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Hi there A few weeks ago i was unable to log into my system. So i booted a rescue disk changed the password. I also noticed that there was an account called guest. I'm using a router which is connected to a cable modem. The router allocates I. P addresses in the I noticed that there were log entries in the router's log that had the address Seeing as the pool starts from You think that's strange well i uninstalled all trade practices act refunds and exchanges services like apache2, using snort to detect the-binary command trafficking apt-get remove.
However apache2 still appears in a process list. When i try to uninstall apache2 again it just says the apache2 is not installed. These are good indications that i'm owned right?.
What can i do without reinstalling? Why can't i remove apache2? I ran chkrootkit and it didn't pick anything up. How do i put tripwire on a USB stick ready for a new install?. How the hell do i get rid of apache2 or tell if it's trojaned? Also there are no ports open on my router so how did they get through N. Removing the "apache2" package does not using snort to detect the-binary command trafficking apache. It is basically a meta-package, and the package containing the actual server is a dependency of it.
It is a temporary non-persistent account stored in memory. I believe the user should be deleted when the guest user logs off. I haven't read anything which seems to suggest you were hacked unless you can confirm someone changed your password or authenticated remotely.
Routers don't always assign addresses sequentially. Are you running any servers besides apache? Did you set a root password? Do you have a wireless network?
If so, what type of encryption? There are some modems with known security holes. Not that I know a lot about rootkits and hiding hacking trails but you may want to watch network traffic once in a while using using snort to detect the-binary command trafficking and wireshark Even after a reboot.
No i didn't set a root password. Yes someone did lock me out of my account from remote. Since then i've reinstalled. But as mentioned this system, that i'm using now, still has signs of hacking activity i.
But there were these entries in auth. Any clarification would be great. Remember i couldn't remove apache2. Well, as mentioned, i ran the command to remove it but after a reboot it is still listed in the process list.
Thank you for your help regards methodtwo. By the way the guest account was not removed and is still in there. Having said this i never even had a guest session or initiated anything that would add a guest account. Sorry, I forgot to take out the "-s", which means simulate but don't actually do anything. I like to test commands before I post them, but didn't actually want to remove my web server. Thank you for your help regards methodtwo I'm not familiar with neptune.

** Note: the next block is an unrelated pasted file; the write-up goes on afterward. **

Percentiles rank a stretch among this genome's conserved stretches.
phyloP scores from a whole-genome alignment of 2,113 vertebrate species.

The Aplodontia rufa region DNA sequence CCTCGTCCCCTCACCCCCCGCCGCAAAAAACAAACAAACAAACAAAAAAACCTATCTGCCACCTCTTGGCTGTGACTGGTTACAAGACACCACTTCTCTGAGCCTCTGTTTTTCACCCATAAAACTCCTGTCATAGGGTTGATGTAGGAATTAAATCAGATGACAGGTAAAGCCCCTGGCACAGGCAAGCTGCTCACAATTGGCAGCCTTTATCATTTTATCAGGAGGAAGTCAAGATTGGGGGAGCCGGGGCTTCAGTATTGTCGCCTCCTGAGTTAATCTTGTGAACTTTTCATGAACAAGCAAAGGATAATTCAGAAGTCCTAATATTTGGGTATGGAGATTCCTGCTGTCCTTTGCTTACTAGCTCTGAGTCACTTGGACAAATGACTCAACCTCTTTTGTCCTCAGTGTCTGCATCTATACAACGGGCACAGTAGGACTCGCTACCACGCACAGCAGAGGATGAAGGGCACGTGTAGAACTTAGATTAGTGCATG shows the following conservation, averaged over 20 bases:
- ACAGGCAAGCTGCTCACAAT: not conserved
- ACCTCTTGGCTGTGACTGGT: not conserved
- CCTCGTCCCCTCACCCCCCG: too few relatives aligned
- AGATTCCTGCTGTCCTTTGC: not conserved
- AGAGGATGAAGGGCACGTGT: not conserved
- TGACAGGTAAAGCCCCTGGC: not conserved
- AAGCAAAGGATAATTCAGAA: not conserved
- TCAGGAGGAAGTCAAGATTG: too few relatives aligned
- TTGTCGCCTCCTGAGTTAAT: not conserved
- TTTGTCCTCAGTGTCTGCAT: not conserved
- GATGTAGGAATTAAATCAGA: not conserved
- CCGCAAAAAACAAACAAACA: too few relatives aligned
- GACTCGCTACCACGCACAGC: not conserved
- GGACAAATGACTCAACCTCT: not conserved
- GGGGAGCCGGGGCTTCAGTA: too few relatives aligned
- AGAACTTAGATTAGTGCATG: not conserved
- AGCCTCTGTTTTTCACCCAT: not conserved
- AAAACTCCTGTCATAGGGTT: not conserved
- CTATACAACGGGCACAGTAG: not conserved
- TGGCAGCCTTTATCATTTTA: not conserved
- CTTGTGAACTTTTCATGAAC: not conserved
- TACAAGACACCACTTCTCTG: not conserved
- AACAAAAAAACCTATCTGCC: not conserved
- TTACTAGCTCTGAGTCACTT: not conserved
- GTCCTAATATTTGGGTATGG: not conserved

Is it an application you installed? Also, you never posted the output from the netstat command I suggested. Simply not being able to login doesn't convince me someone actually changed your password remotely.
I must have another package installed that depends on apache2 because i can't remove it, right?. I followed the thread on intrusion detection on these, ubuntu, forums. I realised that it was a bad trade using snort to detect the-binary command trafficking to have services running just to monitor traffic.
I thought i would be better off without snort and apache2 running than i would be with snort and apache2 running, right?. So what is the command to remove apache2 now is it??: Thank you for your time Regards methodtwo. I already gave you the command to remove apache! In other words, that command removes apache, not simply the meta package containing 2 files. Your command removes the meta package and a few modules, not apache2.
Using snort to detect the-binary command trafficking a terminal and type: This command will completely remove apache, including configuration files and mods.
I don't think so. That would purge the apache2 package, which is next to nothing. If you want to purge apache, replace "remove" with "purge" in the command I posted previously.
Note the removing a package leaves its configuration files in system. If a plus sign is appended to the package name with no intervening spacethe identified package will be installed using snort to detect the-binary command trafficking of removed.
Make certain you've removed anything someone may have dropped onto your system. Also, look into getting firestarter, learning how to port stealth, and check out packages like snort, psad, tripwire, and the like. This won't make you hack proof but it does make it a hell of a lot harder for people to get into your system.
Especially without you knowing about it. You can open firestarter and watch your active connections.
I'd recommend doing this a few times while you're on your system to make sure a trojan or some crap someone may have uploaded is not trafficking outbound without your permission. You can get a more detailed network traffic report using etherape as well. All these tools can be installed with synaptic and have a plethora of tutorials on google.
Apache2 only was removed when i removed all the packages that i installed after following the using snort to detect the-binary command trafficking detection thread on this forum: